It’s that time of year again for Giannis Antetokounmpo and the Bucks.
This is the moment where questions arise about Giannis ’game and the way coach Mike Budenholzer uses the 7-foot superstar. While the MVP twice had undoubtedly become a much better shooter over the years, it’s still not a strong enough food of his game to make him a threat from the outside.
And even though he had 34 points and 11 rebounds in Game 1 against the Nets, Giannis ’pick-and-roll action is still a problematic goal for the Bucks. It’s not something I just see – it’s something a three-time NBA Champion notes from his couch.
Warriors forward Draymond Green, who is known for his defensive ability and his basketball IQ, criticized the Bucks ’offensive strategy and how they used Giannis throughout his career. Many people, including myself, have said that Giannis carries too much of the primary responsibility of handling the team’s sphere, especially in the postseason. When a player who can’t shoot well dominates the ball as much as the Greek Freak, it makes all other aspects of the offense harder. Giannis is not able to drive so freely because of the defenders hanging in the driveways, and if Giannis fails to put two feet in the paint, it makes it harder for the shooters to open. Assistance defenders aren’t willing to help the most on a guy who has to take hard shots at two points instead of layup.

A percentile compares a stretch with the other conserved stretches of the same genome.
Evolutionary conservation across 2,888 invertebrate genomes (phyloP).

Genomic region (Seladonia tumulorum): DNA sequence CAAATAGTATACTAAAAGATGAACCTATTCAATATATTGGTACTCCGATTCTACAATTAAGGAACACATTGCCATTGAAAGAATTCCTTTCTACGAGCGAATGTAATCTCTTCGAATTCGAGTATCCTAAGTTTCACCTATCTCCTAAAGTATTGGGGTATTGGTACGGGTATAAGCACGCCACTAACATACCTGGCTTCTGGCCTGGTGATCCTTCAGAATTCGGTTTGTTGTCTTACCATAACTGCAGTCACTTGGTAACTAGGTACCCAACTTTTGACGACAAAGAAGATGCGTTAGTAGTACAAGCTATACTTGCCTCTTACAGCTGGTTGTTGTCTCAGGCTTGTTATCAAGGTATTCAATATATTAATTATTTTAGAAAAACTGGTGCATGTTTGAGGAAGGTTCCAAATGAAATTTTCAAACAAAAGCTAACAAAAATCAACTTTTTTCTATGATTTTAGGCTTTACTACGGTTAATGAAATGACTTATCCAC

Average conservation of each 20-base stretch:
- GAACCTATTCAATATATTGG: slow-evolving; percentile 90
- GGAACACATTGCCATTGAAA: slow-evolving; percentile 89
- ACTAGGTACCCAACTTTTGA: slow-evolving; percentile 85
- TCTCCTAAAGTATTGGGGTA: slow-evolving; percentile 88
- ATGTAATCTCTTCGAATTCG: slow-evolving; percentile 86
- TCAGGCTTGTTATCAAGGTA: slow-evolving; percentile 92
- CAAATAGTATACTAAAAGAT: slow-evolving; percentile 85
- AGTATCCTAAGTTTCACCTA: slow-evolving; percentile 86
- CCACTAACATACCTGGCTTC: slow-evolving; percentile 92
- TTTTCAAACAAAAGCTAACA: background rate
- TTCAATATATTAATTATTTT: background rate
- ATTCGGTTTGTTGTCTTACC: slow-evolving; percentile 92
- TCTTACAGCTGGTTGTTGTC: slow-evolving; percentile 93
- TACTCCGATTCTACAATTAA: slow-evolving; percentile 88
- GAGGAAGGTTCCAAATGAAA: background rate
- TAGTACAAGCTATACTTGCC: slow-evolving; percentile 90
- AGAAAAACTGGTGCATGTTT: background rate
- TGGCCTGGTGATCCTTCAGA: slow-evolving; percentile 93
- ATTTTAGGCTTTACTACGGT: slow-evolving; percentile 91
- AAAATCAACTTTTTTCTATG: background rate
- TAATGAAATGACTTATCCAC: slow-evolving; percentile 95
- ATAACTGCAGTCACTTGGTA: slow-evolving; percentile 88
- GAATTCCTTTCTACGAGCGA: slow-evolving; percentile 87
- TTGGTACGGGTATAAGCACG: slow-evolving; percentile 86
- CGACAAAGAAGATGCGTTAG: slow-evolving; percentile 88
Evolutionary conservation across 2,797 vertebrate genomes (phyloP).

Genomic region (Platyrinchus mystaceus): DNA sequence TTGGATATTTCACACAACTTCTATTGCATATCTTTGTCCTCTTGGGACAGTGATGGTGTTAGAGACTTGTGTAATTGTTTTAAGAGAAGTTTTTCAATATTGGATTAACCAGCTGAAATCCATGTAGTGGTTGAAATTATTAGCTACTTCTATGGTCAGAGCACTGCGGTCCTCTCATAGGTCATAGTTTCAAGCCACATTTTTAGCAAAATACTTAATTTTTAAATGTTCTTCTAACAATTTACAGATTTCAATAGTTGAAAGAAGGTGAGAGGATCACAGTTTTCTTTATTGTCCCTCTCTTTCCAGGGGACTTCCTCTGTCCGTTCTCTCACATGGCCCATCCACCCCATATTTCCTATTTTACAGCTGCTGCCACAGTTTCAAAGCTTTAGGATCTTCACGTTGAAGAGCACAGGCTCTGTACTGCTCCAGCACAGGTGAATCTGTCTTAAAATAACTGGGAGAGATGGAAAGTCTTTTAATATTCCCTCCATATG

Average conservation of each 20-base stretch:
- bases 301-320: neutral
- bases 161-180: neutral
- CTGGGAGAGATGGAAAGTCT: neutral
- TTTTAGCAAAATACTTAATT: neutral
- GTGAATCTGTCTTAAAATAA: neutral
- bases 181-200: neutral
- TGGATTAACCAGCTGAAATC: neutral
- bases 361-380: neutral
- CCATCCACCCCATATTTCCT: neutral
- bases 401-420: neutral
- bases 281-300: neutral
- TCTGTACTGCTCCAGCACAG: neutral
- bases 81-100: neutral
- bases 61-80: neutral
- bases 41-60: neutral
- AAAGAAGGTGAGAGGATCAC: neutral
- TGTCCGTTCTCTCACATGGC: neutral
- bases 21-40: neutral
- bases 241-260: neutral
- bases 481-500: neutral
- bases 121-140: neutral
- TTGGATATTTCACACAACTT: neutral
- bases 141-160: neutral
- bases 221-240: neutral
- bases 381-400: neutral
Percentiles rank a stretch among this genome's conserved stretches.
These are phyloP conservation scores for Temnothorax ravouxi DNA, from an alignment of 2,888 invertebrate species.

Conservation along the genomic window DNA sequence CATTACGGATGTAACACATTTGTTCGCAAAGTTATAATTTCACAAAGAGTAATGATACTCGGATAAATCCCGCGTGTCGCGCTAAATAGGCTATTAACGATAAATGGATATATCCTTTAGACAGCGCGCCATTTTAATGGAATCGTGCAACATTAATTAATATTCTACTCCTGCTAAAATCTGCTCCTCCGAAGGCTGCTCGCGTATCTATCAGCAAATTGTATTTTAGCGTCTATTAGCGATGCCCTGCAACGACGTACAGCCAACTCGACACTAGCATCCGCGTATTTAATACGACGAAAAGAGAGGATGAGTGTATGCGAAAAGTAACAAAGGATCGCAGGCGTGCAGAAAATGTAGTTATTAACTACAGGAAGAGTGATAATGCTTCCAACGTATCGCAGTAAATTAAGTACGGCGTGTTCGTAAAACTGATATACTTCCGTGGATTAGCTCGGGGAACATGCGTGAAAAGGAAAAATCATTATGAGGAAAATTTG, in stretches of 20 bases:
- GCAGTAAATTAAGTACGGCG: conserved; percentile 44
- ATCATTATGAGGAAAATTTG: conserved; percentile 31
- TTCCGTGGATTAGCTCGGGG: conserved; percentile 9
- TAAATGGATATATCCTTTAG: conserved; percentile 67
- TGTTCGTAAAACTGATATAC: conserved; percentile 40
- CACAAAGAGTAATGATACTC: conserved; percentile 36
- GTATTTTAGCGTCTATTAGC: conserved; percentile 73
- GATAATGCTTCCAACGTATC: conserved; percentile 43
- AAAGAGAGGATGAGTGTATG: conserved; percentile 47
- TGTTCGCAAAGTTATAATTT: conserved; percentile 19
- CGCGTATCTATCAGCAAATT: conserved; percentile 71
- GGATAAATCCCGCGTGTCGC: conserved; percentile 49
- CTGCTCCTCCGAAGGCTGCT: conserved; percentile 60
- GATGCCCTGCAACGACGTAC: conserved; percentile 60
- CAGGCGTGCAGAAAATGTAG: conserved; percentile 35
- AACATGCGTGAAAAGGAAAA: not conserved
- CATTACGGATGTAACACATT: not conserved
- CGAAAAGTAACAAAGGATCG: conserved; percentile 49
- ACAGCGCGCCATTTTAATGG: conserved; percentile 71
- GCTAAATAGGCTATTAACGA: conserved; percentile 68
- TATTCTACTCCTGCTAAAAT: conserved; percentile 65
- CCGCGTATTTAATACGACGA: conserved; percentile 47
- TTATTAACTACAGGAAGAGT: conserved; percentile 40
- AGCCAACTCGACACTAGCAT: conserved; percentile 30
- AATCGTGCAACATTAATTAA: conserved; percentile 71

As Green and many other basketball players repeat continuously, playoff basketball is different from regular season ball in the NBA. You can escape with the Giannis pick-and-roll during the regular season when the attention to detail is not so high. But when teams have to force the ball to your fellow boys in the postseason, you can’t make it so easy to get the ball out of the hands of your best player. The Bucks may need to try to move Giannis further away from the ball and try to move him off the screens and let him cut to the basket. If he is able to capture it in the painting of a cut or a curl, the defense has no choice but to help hard on Giannis or he will score 60 on them every night. And when they sink the shooters will be blown away by the established blows with less pressure.
That said, there is no need for the Bucks to panic now. They probably won’t shoot badly (20 percent) by three points again as they did in Game 1. And the loss of James Harden’s Nets will likely have an impact later in this series.
However, allowing Giannis to cut, immerse and work in a casual move could be a beneficial adaptation.
Let’s see how Budenholzer and the Bucks respond in Game 2.